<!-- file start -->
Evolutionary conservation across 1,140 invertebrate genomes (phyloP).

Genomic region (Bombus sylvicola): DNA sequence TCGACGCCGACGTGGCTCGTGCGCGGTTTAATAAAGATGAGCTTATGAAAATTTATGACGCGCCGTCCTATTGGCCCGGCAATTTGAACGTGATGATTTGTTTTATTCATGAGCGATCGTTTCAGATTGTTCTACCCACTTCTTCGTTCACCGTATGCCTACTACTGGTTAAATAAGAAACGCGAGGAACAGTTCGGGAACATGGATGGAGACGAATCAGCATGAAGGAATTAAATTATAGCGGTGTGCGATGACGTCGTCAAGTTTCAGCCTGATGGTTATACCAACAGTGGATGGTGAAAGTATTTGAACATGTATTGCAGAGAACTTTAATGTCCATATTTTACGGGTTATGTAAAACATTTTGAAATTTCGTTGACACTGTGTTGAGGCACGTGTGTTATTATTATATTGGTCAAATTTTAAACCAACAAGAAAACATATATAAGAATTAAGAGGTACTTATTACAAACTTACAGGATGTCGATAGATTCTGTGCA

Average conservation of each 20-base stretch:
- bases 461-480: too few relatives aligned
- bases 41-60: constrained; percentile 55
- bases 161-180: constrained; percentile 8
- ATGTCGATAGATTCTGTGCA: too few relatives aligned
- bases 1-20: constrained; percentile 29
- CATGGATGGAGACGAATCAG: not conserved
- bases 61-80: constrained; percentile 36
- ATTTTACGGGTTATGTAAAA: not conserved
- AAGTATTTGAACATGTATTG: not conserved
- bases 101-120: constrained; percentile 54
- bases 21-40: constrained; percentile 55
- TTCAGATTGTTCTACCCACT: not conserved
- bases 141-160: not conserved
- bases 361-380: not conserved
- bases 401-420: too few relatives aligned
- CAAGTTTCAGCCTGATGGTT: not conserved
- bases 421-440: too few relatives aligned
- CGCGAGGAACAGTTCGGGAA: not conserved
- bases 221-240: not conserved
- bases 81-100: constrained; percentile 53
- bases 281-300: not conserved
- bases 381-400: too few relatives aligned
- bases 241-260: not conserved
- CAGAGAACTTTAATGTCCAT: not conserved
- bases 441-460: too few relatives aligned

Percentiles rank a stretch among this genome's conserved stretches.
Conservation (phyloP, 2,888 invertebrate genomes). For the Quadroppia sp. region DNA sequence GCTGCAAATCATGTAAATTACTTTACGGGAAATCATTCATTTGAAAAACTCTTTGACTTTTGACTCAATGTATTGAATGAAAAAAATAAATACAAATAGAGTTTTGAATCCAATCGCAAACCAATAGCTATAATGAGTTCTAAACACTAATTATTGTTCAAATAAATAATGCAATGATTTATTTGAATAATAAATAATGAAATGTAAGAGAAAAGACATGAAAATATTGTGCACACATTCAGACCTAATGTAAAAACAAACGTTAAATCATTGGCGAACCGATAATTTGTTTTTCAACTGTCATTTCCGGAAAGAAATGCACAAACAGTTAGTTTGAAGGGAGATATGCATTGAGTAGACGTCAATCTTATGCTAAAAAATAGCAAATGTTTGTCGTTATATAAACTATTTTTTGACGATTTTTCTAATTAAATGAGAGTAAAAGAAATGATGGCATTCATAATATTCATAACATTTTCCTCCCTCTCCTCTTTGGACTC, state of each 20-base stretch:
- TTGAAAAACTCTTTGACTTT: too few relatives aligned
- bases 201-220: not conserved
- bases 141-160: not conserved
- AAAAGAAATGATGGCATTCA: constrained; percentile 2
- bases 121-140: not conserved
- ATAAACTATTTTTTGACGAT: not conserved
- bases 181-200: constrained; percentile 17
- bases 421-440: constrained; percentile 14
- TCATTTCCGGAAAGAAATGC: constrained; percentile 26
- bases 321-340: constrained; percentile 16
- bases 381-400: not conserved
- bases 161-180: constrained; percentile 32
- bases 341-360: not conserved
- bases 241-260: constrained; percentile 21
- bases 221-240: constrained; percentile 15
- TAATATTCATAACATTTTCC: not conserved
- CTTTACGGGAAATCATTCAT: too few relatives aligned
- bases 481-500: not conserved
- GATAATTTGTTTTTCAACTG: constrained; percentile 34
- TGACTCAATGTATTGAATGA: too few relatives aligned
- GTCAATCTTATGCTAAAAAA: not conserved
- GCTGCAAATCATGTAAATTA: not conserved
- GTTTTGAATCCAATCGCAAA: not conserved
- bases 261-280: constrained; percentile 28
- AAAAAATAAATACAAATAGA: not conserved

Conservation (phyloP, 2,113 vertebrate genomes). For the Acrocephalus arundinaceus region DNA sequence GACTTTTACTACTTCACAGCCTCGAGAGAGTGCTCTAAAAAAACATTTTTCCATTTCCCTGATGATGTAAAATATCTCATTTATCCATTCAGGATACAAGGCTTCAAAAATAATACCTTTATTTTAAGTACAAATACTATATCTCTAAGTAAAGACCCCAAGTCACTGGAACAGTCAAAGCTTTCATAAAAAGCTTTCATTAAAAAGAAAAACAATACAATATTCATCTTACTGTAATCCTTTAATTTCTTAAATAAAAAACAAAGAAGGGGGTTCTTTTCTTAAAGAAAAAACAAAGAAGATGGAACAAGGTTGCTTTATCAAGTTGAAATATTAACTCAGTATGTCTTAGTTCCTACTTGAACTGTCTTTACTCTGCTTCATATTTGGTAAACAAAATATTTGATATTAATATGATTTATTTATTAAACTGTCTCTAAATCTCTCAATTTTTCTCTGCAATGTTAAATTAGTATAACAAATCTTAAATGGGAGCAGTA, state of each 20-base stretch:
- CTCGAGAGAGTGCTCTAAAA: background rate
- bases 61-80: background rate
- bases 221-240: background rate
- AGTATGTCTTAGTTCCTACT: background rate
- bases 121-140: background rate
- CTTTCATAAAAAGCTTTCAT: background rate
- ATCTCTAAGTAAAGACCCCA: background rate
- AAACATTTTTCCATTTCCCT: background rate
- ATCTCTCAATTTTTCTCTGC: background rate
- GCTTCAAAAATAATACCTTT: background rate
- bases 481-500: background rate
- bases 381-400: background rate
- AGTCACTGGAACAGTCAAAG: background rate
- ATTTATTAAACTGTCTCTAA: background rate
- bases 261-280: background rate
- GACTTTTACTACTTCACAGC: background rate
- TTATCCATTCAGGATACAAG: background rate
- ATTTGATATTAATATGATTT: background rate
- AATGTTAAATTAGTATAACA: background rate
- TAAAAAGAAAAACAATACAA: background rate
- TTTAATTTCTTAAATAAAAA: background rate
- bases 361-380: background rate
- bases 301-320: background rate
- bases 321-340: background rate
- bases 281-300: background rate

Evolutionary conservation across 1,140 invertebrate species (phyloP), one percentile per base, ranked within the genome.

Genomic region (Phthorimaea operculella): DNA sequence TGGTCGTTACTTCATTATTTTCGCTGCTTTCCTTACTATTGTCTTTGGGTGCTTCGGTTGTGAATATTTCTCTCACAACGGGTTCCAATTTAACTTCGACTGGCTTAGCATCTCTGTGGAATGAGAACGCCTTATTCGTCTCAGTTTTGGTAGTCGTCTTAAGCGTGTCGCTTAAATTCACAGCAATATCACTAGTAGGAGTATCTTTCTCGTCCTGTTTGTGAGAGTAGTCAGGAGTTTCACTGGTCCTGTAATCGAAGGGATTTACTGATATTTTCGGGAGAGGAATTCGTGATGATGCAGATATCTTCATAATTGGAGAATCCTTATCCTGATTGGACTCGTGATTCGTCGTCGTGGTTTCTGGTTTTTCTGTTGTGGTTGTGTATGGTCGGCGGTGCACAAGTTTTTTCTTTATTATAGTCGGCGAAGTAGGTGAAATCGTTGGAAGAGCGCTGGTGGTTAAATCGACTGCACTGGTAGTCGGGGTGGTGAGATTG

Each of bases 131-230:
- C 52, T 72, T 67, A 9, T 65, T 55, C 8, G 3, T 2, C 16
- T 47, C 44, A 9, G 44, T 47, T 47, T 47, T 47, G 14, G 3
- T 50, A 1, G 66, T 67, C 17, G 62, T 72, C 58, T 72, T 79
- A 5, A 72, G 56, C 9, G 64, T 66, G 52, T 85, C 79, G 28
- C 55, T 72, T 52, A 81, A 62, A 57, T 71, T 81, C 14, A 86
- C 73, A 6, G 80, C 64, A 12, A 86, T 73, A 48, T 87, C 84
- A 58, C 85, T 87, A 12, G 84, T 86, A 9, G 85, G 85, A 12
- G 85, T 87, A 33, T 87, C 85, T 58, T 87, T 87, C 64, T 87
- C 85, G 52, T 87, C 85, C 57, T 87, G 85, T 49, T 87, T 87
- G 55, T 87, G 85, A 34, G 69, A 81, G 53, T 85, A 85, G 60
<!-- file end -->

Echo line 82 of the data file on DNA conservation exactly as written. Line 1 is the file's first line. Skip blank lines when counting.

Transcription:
Evolutionary conservation across 1,140 invertebrate species (phyloP), one percentile per base, ranked within the genome.